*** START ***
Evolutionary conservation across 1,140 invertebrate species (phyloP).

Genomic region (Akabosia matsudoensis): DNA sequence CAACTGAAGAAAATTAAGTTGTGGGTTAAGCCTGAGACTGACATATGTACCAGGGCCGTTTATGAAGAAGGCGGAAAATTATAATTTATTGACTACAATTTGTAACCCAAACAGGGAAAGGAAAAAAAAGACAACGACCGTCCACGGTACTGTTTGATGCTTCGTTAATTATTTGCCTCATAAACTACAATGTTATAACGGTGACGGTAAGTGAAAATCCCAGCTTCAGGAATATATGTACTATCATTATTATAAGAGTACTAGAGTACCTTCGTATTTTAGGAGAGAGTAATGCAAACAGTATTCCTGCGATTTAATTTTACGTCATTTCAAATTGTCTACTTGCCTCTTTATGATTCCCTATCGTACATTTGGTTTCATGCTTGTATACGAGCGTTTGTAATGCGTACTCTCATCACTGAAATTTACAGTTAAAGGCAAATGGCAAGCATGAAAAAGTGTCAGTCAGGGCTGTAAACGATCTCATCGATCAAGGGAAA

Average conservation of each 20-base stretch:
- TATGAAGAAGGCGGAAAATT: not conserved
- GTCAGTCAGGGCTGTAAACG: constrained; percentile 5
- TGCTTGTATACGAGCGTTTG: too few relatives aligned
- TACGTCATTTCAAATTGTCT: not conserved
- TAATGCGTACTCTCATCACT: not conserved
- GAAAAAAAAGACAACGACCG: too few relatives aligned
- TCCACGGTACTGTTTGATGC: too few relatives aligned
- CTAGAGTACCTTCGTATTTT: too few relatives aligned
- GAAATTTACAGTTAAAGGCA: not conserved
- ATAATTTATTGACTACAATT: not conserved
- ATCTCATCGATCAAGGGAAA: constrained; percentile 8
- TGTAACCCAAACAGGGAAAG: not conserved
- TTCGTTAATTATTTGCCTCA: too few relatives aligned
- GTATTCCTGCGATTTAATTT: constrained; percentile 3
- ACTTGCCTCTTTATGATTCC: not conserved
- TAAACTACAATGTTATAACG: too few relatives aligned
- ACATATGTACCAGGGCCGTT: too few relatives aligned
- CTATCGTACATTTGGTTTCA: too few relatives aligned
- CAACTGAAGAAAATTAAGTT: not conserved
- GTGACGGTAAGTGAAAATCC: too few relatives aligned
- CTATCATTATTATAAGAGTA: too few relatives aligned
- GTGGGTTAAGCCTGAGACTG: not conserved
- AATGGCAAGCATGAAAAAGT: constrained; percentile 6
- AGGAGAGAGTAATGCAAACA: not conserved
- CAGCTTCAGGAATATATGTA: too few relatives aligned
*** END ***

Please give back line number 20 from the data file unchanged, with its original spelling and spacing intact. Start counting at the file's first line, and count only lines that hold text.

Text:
- ACATATGTACCAGGGCCGTT: too few relatives aligned